But in any case there is no question that the elevation fields shown in the linked NEC comparison exist, and that the greatest field intensity launched by a vertical monopole of 5/8WL and less always occurs in the horizontal plane.

Would the NEC2 vs NEC4 discrepancy show up on the longest paths?

NEC2 shows the same effects for the conditions stated in that link as when using NEC4.  However the NEC2 model could not use buried conductors.  In NEC2 the monopole would have to be elevated a meter or so above the earth, and driven against a counterpoise of 6 or 8 horizontal, 1/4-wave, elevated wires.

Not all NEC software supports the full set of NEC engine "cards," and includes the graphic instructions/outputs needed to produce the data shown in that link.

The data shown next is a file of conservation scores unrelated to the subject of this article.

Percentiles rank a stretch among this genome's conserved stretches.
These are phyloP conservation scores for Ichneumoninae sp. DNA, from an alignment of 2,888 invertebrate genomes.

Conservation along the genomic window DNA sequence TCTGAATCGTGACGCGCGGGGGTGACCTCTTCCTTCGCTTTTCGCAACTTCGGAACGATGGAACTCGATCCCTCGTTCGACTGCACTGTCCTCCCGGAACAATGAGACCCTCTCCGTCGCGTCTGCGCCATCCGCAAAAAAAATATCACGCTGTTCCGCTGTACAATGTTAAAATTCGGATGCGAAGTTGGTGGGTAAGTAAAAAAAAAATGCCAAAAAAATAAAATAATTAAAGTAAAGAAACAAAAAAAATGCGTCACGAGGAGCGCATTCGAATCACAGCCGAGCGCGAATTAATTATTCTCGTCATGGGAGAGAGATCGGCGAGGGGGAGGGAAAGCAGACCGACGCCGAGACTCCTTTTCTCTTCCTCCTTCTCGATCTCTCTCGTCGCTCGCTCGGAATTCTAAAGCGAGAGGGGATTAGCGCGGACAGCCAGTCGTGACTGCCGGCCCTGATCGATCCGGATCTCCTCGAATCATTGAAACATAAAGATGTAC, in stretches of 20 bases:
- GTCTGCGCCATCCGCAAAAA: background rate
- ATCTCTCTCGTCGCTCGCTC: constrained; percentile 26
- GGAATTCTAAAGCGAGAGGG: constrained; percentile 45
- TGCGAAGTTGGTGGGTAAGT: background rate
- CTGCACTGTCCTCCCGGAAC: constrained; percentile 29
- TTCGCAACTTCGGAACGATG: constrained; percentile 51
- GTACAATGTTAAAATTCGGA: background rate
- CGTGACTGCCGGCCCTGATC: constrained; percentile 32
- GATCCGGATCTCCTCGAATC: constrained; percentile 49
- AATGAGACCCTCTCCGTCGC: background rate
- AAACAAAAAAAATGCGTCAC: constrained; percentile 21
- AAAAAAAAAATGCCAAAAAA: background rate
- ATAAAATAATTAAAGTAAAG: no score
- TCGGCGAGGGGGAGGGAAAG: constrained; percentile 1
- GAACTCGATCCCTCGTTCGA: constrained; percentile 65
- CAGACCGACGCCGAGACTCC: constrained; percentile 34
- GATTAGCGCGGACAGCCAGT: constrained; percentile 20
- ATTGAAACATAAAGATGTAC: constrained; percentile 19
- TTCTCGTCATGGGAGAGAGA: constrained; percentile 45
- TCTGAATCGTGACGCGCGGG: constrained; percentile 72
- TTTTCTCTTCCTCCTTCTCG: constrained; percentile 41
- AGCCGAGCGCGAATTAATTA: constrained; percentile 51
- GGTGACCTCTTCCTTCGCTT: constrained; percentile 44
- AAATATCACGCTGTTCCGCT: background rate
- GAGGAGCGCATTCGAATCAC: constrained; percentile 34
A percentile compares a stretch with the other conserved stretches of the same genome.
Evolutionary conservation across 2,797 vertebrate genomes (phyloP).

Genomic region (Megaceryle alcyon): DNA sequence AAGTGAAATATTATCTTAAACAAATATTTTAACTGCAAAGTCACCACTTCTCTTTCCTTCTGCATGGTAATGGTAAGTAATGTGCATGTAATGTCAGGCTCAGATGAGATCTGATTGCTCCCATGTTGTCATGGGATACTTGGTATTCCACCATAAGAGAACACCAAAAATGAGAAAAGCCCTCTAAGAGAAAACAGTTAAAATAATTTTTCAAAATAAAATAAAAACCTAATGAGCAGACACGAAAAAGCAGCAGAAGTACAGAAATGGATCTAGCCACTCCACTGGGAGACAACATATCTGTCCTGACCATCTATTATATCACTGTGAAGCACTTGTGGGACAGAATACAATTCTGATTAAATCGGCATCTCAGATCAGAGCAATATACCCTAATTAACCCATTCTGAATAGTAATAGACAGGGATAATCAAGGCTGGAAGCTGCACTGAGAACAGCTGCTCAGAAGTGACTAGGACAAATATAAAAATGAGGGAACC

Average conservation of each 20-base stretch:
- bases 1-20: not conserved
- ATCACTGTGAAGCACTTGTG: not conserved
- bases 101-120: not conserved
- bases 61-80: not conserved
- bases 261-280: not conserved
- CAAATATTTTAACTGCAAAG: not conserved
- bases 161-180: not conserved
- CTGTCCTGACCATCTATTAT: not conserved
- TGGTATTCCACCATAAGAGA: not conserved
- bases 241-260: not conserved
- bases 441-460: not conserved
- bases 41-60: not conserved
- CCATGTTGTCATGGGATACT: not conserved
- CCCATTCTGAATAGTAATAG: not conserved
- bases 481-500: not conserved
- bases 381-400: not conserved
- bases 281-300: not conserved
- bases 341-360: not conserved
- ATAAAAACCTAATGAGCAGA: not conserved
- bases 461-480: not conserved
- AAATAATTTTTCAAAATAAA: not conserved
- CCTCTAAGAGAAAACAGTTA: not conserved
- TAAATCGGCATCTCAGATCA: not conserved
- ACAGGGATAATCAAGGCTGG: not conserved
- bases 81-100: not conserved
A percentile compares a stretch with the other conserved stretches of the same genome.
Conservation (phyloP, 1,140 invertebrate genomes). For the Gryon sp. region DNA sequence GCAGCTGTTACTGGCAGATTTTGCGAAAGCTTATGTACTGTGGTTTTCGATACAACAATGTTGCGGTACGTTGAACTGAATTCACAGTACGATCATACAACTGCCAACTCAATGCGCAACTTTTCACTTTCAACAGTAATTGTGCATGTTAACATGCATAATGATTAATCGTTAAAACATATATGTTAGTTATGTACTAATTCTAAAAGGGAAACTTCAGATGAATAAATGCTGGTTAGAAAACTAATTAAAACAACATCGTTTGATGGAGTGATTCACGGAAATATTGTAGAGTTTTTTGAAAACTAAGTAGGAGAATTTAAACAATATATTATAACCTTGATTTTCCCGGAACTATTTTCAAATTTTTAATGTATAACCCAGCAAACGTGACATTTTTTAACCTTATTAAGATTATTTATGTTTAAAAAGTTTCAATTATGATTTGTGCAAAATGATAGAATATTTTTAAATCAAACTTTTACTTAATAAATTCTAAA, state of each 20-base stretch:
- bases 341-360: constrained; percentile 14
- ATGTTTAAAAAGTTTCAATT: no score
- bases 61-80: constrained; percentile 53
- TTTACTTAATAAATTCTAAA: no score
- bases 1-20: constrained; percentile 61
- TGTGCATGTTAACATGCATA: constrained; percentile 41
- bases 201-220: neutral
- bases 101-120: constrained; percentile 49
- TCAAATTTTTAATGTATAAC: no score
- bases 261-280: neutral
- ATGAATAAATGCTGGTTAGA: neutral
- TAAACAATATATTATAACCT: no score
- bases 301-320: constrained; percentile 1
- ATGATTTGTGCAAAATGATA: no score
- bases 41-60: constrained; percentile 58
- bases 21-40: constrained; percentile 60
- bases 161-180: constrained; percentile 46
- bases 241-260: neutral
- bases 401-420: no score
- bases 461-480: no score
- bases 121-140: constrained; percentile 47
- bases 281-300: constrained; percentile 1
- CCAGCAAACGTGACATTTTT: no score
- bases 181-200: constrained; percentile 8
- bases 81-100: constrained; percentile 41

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PA1ZP
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« Reply #11 on: December 03, 2012, 01:44:00 PM »

Hi All

I have and have had and build many verticals from 2 - 80 mtrs full size.

Good earth conductivety only reduces losses. as can be done by using enough (elevated) radials .
Take of angle is also made on a larger distance from the antenna as the end of your radials, so yo can not do a lot in that direction.
Good conductivety and or enough radials keeps ground losses low that is all you can do.
Experimenting with height or half waves or vertically stacking (colineair stacking)  can reduse take of angle , but take care if you do it wrongly it will make  sky-warmer out of your vertical.

I have build a 2 x 5/8 wave portable colineair vertical for 10 mtrs now, only have to test it and build the 50 ohms transformer to it.
But not everyone can handle or place or build a 16 mtr long antenna with mast.